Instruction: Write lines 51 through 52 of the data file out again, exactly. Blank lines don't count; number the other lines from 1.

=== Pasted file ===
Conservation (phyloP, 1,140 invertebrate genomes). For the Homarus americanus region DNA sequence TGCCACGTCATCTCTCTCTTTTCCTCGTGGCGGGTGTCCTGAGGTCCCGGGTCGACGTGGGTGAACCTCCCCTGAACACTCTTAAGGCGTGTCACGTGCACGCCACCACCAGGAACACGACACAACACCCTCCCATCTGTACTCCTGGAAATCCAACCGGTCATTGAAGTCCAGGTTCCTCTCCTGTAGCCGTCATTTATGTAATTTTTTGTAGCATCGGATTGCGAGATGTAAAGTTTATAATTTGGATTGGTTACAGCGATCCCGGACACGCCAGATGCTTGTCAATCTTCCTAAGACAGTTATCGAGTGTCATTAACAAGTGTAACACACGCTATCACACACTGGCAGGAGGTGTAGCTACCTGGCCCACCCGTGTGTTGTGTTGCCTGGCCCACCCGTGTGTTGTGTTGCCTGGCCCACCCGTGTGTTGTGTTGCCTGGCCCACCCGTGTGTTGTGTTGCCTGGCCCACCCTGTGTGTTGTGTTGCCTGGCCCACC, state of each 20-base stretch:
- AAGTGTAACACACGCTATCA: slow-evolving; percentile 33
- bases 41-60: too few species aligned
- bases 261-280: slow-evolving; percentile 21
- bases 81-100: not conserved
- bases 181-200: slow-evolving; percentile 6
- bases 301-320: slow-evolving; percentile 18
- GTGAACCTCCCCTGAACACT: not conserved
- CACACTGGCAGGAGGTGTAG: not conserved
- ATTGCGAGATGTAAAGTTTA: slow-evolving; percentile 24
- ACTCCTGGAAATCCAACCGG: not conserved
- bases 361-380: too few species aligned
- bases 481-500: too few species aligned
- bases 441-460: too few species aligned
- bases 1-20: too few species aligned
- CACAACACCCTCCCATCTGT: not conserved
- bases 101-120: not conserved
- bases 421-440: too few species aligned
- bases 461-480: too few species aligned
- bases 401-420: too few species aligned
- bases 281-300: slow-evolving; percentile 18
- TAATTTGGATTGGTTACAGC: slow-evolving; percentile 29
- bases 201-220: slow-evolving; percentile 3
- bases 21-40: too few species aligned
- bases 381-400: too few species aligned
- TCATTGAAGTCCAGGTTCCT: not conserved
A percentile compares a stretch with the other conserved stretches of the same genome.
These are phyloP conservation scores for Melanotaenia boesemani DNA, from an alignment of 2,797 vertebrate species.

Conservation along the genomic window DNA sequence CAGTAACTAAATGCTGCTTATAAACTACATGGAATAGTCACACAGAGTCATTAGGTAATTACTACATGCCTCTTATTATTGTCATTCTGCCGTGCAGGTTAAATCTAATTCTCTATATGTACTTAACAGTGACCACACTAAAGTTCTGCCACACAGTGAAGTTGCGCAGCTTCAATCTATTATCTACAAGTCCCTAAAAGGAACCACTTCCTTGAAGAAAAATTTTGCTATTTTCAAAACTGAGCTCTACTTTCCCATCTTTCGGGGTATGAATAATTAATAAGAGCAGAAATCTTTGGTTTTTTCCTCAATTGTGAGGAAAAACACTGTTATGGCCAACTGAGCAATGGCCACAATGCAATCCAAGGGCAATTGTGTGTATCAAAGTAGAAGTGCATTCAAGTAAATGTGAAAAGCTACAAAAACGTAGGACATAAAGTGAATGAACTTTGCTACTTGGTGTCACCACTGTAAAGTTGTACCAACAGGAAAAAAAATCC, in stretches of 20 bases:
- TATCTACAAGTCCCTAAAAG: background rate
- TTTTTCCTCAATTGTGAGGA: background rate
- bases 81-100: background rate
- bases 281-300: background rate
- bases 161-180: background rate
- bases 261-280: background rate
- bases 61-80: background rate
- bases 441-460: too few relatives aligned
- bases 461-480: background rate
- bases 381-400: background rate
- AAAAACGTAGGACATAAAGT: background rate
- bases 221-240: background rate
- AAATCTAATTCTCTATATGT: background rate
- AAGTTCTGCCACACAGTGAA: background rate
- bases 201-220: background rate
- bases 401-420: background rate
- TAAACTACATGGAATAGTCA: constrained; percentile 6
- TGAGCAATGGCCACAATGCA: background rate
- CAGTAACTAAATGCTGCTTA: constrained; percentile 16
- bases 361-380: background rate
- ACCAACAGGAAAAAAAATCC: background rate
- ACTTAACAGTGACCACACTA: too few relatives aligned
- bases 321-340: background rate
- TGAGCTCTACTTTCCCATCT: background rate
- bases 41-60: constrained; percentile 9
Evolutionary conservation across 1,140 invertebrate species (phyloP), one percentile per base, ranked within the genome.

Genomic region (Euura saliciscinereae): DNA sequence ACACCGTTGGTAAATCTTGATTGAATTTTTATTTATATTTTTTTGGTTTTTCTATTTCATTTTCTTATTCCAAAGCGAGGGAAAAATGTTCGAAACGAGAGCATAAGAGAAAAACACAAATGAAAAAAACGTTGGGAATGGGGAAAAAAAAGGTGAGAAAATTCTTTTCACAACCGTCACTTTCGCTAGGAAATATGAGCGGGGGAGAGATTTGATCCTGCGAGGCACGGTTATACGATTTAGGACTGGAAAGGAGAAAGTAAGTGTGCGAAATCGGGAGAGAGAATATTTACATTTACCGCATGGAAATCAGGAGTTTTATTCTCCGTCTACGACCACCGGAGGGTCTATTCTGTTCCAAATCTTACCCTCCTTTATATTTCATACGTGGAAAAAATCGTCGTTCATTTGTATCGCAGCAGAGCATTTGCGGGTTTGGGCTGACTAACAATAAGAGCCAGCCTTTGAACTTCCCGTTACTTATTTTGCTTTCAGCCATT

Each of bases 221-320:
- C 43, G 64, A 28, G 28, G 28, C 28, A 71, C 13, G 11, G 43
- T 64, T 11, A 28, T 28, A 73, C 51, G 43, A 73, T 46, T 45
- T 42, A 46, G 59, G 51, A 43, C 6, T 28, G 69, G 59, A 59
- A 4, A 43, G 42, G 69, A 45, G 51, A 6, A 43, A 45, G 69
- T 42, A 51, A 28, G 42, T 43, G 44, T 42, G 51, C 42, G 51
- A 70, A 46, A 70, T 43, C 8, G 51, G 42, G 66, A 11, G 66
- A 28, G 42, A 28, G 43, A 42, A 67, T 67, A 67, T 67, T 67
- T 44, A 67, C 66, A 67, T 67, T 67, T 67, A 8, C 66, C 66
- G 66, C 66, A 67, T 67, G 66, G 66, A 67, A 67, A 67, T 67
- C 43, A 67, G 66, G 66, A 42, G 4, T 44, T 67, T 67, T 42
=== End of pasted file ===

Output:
- ACTTAACAGTGACCACACTA: too few relatives aligned
- bases 321-340: background rate